Obviously, considering all this, the best solution is to avoid loud sound or wear appropriate hearing protection. Go get some proper earplugs -the custom-moulded “musician’s” earplugs are pretty darn good- they’re relatively “flat” and uncolored but there are other slightly cheaper options as well (custom-fitted plugs can be quite expensive, but they last for years with careful use). The problem I’ve found with them is you can truly hear how out-of-tune the singer is when watching a live band which might ruin your enjoyment or “perception of talent” slightly, but I have to say I’ve been to gigs and wearing some -15dB custom plugs and my eardrums have still been distorting painfully at times. You can get -25dB or more reduction plugs, and some come with both inserts as options so you can swap them.

And finally an observation – isn’t it weird how society is au-fait with people wearing glasses to correct their vision, but wearing a hearing aid has a stigma attached to it. You see graphic artists, photographers, directors and numerous other industry professionals (who rely on visual acuity!) wearing glasses, but would you trust an audio engineer with a hearing aid? Hmmmmm.
Not that I need one YET, just paving the way for the future.

References:
Acupressure Points

Digital Recording Levels – a rule of thumb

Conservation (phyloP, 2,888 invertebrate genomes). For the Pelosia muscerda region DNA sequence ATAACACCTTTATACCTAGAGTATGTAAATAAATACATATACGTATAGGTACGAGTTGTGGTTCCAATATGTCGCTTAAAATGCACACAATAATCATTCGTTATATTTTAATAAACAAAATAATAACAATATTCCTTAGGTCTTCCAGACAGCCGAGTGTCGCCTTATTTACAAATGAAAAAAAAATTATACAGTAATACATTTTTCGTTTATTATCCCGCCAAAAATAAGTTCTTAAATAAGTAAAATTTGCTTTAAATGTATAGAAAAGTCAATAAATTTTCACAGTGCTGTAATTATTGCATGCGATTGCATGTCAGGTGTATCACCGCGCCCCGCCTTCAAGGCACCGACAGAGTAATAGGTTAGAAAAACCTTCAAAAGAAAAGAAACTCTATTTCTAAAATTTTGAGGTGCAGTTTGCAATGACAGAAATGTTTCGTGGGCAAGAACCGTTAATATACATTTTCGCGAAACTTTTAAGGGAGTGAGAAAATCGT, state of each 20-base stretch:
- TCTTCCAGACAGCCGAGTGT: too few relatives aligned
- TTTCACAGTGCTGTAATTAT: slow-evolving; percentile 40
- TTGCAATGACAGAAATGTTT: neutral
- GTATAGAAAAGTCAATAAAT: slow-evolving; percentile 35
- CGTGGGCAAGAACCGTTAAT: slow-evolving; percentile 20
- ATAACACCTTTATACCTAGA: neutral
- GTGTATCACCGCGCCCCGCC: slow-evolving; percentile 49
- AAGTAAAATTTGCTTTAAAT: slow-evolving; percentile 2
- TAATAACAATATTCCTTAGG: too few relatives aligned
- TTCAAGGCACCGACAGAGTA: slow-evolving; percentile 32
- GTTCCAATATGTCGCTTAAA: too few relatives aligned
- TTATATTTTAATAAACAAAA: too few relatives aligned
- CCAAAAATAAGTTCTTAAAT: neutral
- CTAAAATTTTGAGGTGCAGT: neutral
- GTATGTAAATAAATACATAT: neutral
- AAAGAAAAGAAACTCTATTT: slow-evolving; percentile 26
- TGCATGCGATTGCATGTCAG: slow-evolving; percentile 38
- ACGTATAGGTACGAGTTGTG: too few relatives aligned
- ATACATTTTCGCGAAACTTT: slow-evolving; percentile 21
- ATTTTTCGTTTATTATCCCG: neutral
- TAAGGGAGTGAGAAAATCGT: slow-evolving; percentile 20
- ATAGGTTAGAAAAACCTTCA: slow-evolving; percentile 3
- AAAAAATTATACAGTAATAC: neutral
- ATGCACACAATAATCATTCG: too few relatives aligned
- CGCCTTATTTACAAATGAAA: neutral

Okay, I mentioned this as one of my tips in a previous post, but there’s confusion and many heated debates out there about the ideal level to record into your digital audio workstation.

I’m just summing up the information readily available elsewhere (if you are willing to wade through endless online debates and the numerous in-depth articles), for people who just want to know right here and now what the best level is to record into their digital audio systems.

So I’m going to start with just a quick easy rule of thumb for these people, followed with a little bit more detail after that to explain why I’m recommending these numbers.

I apologize for simplifying some of the math – but if you’re really interested there are plenty of texts and in-depth articles available with a bit of searching. I’ve included a few references and links at the end of the article.

The rule of digital thumb

  1. Record at 24-bit rather than 16-bit.